Why do I work? I work to enable a fulfilling balanced life. So that my family and I can enjoy each other and explore the world together. I work largely to make myself more attractive to women. I suspect women dig successful entrepreneurs so I want to be one.
Who am I working with? Just me and a small group of really smart, inspiring people. A large team — I want to lead a large group of people.
What am I doing each day? Each day is a blank slate. I work from a home office, downtown office, or even coffee shops. I value the flexibility. That way when my kids get up and projectile vomit all over the living room, I can stay at home and lend a hand getting things cleaned up and not be stressed that I’m missing a big meeting. With more flexibility, I can also skip work and instead go to Chuck E. Cheese birthday parties, do stuff my wife wants me to do, and get my kids out of the habitrail tubes at Chuck E. Cheese when they get stuck in there. Each day is a blank slate. I take my vespa to work and might stop to sip an espresso along the way. When I get in the office, I read the paper, then marketing blogs, then focus on creation — creating new campaigns or product ideas or systems.
When do I work? I enjoy work; I don’t want to minimize it. I just want balance: five days a week, five hours a day. I want to leave the office by 4pm because I enjoy picking my son up at school and then cooking a healthy dinner for the family. And when I go home, I’m done — I don’t want to open my laptop or check my phone. Screw cooking for a family, are you kidding me? I want to eat out at places in SoHo each night, like Nobu or Raoul’s, followed by gallery openings and late night eats at Florent. I work whenever I want. I keep my phone on all weekend because that’s when chicks text me, and I need to be “on.”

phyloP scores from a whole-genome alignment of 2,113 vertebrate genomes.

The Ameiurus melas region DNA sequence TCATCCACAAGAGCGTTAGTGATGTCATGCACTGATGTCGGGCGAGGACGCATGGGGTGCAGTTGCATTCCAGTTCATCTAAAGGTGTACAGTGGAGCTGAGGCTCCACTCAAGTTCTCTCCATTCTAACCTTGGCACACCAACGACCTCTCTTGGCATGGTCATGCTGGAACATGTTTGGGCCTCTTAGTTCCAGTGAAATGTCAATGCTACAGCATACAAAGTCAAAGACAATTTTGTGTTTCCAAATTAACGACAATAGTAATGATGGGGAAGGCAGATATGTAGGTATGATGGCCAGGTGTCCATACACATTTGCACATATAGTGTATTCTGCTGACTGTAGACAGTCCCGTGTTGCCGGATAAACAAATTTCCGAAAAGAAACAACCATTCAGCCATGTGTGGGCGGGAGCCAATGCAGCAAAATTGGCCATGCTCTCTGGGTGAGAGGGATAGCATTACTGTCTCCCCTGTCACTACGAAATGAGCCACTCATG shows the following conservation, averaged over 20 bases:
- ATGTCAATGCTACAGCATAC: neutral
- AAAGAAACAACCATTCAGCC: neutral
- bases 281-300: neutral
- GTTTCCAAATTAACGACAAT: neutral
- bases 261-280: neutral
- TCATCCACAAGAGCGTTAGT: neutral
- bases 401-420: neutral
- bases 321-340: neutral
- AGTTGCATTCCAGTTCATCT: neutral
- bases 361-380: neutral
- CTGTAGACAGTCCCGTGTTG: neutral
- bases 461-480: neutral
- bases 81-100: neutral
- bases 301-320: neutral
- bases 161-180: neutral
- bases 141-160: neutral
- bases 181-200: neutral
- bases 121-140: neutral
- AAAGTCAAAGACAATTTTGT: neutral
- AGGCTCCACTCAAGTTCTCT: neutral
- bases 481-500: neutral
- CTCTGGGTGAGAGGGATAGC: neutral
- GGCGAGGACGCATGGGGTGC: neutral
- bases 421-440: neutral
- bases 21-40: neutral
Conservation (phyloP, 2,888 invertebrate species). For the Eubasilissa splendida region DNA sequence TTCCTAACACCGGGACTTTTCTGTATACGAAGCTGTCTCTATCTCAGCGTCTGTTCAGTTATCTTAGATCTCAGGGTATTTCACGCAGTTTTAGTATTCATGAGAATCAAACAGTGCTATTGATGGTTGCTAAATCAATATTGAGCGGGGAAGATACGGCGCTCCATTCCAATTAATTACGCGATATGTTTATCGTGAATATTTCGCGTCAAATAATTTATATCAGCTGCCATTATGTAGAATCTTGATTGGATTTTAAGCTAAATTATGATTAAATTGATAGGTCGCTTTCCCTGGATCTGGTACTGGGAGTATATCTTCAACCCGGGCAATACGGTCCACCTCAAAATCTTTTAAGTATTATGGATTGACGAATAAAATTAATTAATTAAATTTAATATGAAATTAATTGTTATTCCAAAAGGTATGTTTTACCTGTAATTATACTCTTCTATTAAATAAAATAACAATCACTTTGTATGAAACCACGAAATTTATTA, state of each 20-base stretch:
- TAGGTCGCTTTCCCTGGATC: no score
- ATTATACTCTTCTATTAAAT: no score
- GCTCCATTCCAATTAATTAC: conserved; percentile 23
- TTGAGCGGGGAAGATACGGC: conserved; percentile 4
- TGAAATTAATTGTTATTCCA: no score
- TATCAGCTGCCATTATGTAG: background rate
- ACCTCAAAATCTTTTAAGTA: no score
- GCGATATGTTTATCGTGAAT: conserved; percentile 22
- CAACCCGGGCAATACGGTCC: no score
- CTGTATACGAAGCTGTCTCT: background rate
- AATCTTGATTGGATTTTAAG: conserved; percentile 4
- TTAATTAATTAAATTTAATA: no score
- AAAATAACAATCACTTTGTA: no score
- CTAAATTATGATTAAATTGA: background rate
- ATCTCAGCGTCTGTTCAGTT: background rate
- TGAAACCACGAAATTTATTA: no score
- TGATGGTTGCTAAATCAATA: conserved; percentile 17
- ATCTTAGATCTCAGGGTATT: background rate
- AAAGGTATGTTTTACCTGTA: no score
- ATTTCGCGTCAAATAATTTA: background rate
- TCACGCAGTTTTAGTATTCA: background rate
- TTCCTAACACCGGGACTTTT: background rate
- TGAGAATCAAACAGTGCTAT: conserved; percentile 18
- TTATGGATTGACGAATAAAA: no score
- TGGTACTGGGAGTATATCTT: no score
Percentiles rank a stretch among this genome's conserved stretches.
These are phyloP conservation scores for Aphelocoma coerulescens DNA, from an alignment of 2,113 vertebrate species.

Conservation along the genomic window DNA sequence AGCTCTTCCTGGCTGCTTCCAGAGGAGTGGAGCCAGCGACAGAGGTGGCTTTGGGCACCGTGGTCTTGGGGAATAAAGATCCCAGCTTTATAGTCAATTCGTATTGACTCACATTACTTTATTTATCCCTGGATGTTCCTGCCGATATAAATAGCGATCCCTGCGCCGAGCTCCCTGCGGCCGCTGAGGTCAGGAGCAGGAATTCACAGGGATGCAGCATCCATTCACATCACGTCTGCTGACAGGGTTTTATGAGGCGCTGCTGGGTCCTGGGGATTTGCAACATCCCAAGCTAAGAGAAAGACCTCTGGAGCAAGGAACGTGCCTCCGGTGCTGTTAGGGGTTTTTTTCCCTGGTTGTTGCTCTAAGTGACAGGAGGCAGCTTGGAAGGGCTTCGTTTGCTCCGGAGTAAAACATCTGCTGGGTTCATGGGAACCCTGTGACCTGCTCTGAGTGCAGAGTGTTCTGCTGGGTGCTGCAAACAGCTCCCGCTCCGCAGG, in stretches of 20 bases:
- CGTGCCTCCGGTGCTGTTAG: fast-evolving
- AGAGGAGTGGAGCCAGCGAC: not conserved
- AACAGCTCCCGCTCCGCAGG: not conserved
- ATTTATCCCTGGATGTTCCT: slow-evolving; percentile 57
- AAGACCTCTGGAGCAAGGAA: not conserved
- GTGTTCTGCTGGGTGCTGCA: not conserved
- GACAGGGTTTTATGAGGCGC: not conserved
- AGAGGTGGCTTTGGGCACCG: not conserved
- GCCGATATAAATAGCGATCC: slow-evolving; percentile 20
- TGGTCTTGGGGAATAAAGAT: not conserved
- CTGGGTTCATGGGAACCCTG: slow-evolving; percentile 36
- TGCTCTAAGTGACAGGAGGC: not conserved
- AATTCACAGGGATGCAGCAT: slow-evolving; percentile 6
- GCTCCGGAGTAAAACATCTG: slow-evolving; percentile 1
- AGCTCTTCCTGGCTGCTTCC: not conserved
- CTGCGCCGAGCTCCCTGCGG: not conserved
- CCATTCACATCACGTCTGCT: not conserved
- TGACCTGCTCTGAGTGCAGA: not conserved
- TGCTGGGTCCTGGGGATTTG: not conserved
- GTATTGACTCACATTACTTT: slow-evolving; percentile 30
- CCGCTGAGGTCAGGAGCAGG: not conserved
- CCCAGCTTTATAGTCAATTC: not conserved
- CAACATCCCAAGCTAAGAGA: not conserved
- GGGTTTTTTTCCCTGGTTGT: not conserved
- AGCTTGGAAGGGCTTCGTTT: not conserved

Where do you work? I work from a beautiful downtown office. It’s an inspiring space with great furniture and views of Manhattan. “Inspiring space”? OK start the boring chant. You gotta be kidding me — I’d rather be poolside in Ibiza or trying to convince the local women I am Jack Dorsey while sitting in a cafe in Paris.

Main takeaway here? Twenty-five year old Drew was far more interesting than forty-five-year-old Drew.

Secondary takeaway? There are many different flavors of lifestyle business. You won’t be able to get yours, though, unless you define what you want.

This email has been going on long enough, but I get carried away with these things. We’ll pick it up next week with an action plan to get there from here.

For now define that goal and have a great week!

– Drew